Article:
In September 2017, Tamiko Stanley joined Anne Arundel Medical Center (AAMC) as manager of Diversity and Inclusion. This is a new position for AAMC, created as a result of the work of the Board of Trustee’s Health Equity Task Force — dedicated to eliminating health disparities in our community, and strengthening AAMC’s commitment to diversity and inclusion in the workplace.
Tamiko comes to AAMC from Pittsburgh, Pa., where she worked in the diversity field for a number of large organizations, including FedEx Supply Chain, the City of Pittsburgh and the Pittsburgh Pirates. In this Q&A, Tamiko shares her perspective on and aspirations for her new role.
What does your role as manager of Diversity and Inclusion (D&I) mean to you?
My role as the head of D&I means a great deal to me. I’m helping us do our part in reducing health disparities, and ensuring a culturally competent workforce that reflects the communities we serve. And helping to build and foster a workplace where all employees feel valued. I’m proud to be a part of an organization committed and dedicated to this mission.
What does D&I mean?
D&I means the opposite of indifference about difference. It means being intentional about difference. Fundamentally, diversity is people who offer difference in ethnicity, gender, culture and values. Inclusion is the action-orientated piece to diversity. It is the act of bringing together these differences and harnessing the power they bring. It is done by encouraging involvement and giving voice to all perspectives in order to contribute to the collective.
Why is it important in an organization?
The relationship between success and effective D&I is proven. D&I produces a more creative and innovative workforce that delivers effective, efficient and impactful solutions. Specifically in health care, culturally competent interaction and culturally customized care make each patient, family, colleague and community encounter better. At the core of it all, it’s the right thing to do, the smart thing to do, the responsible thing to do, and the only business-sensible thing to do for future success.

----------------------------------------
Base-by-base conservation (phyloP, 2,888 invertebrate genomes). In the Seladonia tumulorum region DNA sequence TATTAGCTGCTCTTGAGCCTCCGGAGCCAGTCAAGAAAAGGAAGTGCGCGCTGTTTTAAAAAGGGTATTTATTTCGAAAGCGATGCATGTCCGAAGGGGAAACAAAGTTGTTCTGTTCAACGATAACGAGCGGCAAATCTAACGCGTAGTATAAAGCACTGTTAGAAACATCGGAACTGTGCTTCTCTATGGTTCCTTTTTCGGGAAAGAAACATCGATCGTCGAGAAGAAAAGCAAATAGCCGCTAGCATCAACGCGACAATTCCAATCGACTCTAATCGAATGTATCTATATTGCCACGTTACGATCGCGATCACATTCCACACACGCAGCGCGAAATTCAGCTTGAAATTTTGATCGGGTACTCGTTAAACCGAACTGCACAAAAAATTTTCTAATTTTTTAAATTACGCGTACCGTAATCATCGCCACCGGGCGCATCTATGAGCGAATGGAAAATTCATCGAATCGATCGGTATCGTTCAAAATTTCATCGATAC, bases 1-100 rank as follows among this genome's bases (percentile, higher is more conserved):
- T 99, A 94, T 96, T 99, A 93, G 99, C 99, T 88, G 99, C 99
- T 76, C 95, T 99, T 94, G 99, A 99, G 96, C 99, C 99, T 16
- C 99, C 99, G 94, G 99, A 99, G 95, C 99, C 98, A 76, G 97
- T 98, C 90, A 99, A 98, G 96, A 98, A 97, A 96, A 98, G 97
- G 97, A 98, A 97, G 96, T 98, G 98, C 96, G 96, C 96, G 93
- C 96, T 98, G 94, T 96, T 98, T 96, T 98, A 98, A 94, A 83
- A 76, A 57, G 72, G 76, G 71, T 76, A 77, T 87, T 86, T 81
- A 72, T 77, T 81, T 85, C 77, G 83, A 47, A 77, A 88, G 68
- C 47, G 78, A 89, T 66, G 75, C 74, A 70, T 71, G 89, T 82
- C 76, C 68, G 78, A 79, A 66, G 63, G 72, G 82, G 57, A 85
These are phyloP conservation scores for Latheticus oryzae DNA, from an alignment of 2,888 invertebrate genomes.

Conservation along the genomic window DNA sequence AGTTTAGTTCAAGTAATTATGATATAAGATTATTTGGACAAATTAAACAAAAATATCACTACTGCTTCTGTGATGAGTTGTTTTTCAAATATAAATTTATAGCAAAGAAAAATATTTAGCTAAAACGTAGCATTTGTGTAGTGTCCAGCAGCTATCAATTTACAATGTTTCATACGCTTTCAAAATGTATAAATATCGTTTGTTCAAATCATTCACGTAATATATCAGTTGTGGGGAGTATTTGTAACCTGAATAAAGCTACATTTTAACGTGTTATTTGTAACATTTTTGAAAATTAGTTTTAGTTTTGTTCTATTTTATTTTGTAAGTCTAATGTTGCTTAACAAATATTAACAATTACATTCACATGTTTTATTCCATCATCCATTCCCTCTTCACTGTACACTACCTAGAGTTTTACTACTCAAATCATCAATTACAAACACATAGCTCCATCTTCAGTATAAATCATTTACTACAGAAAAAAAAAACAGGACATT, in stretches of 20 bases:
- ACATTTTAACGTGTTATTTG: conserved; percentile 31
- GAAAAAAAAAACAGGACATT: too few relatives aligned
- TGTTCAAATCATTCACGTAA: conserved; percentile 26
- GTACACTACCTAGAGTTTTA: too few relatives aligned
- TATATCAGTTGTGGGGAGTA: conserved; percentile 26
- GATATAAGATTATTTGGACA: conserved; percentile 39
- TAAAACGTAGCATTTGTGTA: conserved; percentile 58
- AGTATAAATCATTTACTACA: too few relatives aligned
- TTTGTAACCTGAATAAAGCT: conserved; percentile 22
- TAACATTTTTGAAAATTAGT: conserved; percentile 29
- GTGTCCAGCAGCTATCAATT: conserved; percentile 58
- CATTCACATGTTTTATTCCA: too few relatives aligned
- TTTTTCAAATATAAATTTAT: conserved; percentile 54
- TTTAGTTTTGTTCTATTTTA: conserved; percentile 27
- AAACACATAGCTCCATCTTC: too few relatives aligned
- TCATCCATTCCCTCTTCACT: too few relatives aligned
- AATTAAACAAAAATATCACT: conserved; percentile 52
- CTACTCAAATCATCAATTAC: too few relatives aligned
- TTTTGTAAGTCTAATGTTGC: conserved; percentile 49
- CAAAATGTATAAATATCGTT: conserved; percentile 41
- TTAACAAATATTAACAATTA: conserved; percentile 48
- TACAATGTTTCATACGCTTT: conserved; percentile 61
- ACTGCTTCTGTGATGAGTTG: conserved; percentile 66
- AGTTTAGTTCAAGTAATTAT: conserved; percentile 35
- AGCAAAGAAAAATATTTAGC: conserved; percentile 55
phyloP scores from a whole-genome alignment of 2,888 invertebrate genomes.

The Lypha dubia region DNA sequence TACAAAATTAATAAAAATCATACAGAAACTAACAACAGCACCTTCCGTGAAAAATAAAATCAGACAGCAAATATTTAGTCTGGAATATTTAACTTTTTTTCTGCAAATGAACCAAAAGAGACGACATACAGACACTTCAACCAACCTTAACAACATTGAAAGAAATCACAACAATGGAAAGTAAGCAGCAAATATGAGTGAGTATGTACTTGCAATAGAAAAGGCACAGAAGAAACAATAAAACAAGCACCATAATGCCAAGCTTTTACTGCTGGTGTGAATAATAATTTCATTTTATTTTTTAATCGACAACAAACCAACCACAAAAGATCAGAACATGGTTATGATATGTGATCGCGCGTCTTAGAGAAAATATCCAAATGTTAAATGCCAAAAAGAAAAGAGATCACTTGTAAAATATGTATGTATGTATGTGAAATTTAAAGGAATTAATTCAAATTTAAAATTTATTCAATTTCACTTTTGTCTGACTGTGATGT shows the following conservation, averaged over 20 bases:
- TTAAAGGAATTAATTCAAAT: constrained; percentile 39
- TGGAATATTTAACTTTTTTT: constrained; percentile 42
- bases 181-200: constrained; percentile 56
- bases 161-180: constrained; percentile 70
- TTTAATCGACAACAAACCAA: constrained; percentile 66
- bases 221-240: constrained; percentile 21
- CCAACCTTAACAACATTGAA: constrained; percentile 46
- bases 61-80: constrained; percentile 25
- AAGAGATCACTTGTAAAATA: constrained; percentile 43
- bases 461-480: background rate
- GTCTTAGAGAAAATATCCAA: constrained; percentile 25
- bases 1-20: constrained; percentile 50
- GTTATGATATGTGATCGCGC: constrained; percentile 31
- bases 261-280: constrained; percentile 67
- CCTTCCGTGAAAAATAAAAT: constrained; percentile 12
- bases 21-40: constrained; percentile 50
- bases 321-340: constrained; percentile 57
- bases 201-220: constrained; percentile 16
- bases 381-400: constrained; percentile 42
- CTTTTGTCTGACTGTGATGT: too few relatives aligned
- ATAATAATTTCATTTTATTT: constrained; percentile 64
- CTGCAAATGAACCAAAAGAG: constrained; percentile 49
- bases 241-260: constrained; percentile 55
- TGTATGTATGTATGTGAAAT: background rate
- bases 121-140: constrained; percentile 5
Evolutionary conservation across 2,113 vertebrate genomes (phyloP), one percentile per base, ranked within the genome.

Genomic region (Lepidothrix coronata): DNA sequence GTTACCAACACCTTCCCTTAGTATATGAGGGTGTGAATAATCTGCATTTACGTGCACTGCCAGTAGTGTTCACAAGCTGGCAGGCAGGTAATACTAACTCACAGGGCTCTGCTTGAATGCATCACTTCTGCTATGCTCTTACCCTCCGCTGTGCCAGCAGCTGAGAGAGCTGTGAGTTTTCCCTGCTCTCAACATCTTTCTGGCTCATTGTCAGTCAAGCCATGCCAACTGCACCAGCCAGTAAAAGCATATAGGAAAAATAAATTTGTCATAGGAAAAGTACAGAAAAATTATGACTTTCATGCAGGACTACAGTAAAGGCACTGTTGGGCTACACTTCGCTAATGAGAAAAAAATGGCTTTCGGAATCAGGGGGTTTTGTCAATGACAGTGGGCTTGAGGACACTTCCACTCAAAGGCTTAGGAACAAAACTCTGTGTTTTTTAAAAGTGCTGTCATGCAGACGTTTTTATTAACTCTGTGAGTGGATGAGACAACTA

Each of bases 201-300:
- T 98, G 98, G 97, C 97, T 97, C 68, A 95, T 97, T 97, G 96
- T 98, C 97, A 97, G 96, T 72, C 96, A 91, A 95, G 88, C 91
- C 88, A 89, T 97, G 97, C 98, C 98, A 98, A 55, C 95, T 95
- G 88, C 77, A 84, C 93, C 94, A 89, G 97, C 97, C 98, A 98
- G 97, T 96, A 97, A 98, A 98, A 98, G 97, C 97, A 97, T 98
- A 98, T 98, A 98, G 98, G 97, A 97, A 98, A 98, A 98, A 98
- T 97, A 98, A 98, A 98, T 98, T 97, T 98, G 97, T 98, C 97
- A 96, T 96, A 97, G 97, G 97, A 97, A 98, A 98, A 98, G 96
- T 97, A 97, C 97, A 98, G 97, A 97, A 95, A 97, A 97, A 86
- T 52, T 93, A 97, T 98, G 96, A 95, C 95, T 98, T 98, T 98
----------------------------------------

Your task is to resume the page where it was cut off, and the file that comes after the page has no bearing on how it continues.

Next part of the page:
How do we begin to practice and implement D&I strategies at AAMC?
Our strategy will start with equipping our personal tool boxes, so that we each can contribute to fostering inclusion. That starts with dialogue. The overall goal is for diversity and inclusion to be integrated into what we do every day.
Are other organizations engaged in similar initiatives?
If you look at the world’s most successful companies, you’ll find a successful D&I strategy embedded in those organizations. We’ll learn from those organizations and benchmark ourselves for success.
How will we know if those strategies are working?
Success will come in many forms, both tangible and intangible. Tangible goals include increased diversity in the organization and more diverse applicant pools for positions. More diversity in position promotions and more diverse vendors, as well as increased patient and community satisfaction. Perhaps even more importantly, we’ll see intangible impact. There will be more inclusive work groups, more freely shared ideas, and innovation in unplanned and unforeseen places. We’ll see more shared experiences and openness from all members of different cultures, background and orientation.
There will be times of evaluation, reassessment and realignment. But we’ll know our strategies are working by making continuous progress toward our goals and, ultimately, accomplishing those goals.
How does AAMC’s focus on D&I impact the community at large?
Our D&I efforts will have positive impact on the community. We’ll look to the community for feedback, guidance and support. And we’ll continue to strengthen our community partnerships for enhanced recruitment and hiring practices, supplier diversity initiatives and much more. Ultimately, we’ll prioritize and respond to the changing and culturally specific needs of our community.
Why is it important for all employees to be actively engaged in D&I? What responsibility do we have?
We’ll only go as far as the participation of our employees take us. We each have a responsibility to share our uniqueness and extend the best of what we have to offer. That means participating in awareness events and initiatives, serving on the diversity council or on an event committee, volunteering as a mentor, or any one or more of the exciting opportunities to come.
What are some of the immediate things you’ll be working on? What can we expect in your first year?
Some of our immediate actions will include policy review, data collection for perception and attitude, goal setting for culture development, workforce and supplier diversity, awareness and inclusion initiatives, and identifying members for the diversity council, community partner network, and champions of inclusion committees. Beyond that, we have so much in store. Everyone can expect to feel a slight bit of communication overload as we plan to keep our workforce and community informed on where we’re headed.